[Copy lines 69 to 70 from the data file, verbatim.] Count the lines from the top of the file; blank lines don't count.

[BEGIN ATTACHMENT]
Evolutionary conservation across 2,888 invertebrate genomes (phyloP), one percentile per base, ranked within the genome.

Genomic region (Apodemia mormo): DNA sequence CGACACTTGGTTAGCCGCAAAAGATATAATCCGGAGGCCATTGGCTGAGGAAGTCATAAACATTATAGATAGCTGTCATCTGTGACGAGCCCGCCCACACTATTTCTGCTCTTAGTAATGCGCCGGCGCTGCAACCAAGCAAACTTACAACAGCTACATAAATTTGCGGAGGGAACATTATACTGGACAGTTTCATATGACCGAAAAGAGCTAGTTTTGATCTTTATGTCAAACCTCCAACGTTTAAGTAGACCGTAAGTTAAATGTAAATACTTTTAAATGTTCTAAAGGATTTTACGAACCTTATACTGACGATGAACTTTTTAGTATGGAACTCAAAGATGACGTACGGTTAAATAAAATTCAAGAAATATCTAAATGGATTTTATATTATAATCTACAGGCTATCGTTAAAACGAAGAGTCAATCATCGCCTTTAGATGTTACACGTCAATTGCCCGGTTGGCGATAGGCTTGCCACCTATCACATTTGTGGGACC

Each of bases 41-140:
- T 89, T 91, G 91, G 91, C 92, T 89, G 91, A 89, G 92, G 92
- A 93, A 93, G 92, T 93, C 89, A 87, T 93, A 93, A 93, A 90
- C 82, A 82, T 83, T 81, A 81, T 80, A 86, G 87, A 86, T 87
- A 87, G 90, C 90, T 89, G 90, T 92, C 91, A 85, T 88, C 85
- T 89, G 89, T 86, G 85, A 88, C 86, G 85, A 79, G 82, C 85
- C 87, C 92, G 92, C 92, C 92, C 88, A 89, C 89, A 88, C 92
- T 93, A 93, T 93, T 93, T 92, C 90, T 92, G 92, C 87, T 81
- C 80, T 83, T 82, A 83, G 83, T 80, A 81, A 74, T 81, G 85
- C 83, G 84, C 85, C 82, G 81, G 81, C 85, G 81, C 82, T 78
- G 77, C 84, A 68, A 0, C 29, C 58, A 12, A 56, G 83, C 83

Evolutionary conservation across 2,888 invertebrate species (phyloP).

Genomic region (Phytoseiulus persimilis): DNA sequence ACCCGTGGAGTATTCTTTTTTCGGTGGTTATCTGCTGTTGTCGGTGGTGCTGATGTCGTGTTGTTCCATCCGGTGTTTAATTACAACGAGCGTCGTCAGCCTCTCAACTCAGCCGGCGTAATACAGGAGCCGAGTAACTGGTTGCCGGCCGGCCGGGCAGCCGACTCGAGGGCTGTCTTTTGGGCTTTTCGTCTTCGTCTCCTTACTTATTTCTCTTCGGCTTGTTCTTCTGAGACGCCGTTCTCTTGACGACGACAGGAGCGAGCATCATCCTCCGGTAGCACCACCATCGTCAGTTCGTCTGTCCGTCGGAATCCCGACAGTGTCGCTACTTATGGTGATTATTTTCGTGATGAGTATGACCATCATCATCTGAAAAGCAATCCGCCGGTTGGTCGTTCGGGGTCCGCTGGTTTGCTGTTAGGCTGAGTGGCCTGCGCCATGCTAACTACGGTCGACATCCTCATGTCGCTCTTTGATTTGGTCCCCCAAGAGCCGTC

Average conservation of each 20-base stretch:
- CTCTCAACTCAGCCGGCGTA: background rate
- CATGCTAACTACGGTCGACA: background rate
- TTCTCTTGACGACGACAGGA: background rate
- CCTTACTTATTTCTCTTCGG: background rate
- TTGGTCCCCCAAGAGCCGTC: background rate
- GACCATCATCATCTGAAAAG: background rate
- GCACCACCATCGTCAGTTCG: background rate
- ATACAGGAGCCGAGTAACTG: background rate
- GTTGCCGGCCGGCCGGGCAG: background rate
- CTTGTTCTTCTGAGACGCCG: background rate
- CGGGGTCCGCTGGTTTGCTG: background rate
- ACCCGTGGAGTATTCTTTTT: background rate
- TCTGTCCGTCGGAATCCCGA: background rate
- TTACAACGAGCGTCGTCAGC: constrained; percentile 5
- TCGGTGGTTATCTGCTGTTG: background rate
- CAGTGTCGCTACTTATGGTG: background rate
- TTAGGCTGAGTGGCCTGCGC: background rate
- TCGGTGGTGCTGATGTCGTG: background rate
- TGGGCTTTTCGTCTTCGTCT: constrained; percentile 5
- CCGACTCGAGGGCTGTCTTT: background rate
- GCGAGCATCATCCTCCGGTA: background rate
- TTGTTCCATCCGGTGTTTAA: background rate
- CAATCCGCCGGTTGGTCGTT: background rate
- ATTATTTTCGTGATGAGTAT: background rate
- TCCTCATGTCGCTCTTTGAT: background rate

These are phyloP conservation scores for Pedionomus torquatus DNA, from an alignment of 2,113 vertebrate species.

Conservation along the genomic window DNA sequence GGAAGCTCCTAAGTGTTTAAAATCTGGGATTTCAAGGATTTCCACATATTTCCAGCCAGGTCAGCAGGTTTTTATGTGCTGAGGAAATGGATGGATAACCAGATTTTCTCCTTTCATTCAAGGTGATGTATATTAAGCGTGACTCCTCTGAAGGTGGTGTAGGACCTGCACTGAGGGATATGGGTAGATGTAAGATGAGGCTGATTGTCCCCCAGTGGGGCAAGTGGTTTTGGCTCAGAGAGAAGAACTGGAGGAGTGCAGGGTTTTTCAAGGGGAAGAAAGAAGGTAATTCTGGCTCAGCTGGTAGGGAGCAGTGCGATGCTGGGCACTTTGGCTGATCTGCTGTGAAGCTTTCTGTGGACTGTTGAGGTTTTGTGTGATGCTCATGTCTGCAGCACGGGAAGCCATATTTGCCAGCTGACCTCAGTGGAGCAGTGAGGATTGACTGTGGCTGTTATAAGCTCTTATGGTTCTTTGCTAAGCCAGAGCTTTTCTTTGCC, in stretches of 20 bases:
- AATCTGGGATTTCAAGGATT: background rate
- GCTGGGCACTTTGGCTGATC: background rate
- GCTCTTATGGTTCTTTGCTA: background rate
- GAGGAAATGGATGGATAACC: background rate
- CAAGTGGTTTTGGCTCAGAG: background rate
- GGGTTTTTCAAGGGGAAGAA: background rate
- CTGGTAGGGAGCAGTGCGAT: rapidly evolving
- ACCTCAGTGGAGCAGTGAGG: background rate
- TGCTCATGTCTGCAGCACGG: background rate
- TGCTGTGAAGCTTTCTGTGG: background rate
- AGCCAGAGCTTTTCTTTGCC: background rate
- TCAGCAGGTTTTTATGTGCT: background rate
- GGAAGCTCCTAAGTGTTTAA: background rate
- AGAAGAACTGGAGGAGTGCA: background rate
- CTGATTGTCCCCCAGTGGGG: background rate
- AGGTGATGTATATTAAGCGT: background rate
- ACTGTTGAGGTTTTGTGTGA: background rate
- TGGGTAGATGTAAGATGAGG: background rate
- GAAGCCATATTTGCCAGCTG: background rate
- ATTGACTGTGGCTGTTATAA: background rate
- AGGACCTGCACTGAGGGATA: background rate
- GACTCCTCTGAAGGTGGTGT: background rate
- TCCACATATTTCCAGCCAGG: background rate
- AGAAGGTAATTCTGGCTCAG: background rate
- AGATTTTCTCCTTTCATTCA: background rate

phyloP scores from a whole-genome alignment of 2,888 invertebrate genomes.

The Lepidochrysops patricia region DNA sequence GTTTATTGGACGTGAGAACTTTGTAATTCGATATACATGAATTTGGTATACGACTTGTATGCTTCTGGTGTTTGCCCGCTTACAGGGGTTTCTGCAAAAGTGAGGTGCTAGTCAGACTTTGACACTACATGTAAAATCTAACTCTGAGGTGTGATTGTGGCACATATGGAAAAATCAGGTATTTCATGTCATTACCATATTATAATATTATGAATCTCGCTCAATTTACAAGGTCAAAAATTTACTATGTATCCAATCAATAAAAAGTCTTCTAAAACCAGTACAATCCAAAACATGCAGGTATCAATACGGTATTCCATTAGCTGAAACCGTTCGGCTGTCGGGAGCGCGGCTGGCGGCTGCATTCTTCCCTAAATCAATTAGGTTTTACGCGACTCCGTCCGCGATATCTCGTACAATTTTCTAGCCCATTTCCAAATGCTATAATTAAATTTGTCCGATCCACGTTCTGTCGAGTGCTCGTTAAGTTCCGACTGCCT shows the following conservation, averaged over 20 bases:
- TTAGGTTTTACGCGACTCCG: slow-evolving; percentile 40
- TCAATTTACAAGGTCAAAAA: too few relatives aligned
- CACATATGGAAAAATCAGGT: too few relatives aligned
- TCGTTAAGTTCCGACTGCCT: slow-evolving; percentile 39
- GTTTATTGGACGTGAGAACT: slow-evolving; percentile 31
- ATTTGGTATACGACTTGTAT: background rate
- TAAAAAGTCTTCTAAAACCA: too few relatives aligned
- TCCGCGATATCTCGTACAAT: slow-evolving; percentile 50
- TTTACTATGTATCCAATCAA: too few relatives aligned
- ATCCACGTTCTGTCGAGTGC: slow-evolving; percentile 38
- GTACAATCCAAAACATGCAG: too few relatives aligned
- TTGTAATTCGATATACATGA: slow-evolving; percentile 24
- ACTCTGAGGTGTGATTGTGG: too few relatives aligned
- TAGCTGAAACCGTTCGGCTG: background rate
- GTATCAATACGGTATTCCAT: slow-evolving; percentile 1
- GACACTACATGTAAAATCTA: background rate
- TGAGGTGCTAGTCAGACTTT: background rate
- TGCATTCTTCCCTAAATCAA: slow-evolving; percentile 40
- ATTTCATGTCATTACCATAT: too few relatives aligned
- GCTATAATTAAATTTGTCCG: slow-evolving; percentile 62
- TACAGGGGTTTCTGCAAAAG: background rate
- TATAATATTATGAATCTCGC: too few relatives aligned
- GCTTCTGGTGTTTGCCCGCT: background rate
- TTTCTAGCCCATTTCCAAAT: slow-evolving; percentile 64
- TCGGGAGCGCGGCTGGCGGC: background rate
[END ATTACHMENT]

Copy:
phyloP scores from a whole-genome alignment of 2,888 invertebrate genomes.

The Lepidochrysops patricia region DNA sequence GTTTATTGGACGTGAGAACTTTGTAATTCGATATACATGAATTTGGTATACGACTTGTATGCTTCTGGTGTTTGCCCGCTTACAGGGGTTTCTGCAAAAGTGAGGTGCTAGTCAGACTTTGACACTACATGTAAAATCTAACTCTGAGGTGTGATTGTGGCACATATGGAAAAATCAGGTATTTCATGTCATTACCATATTATAATATTATGAATCTCGCTCAATTTACAAGGTCAAAAATTTACTATGTATCCAATCAATAAAAAGTCTTCTAAAACCAGTACAATCCAAAACATGCAGGTATCAATACGGTATTCCATTAGCTGAAACCGTTCGGCTGTCGGGAGCGCGGCTGGCGGCTGCATTCTTCCCTAAATCAATTAGGTTTTACGCGACTCCGTCCGCGATATCTCGTACAATTTTCTAGCCCATTTCCAAATGCTATAATTAAATTTGTCCGATCCACGTTCTGTCGAGTGCTCGTTAAGTTCCGACTGCCT shows the following conservation, averaged over 20 bases: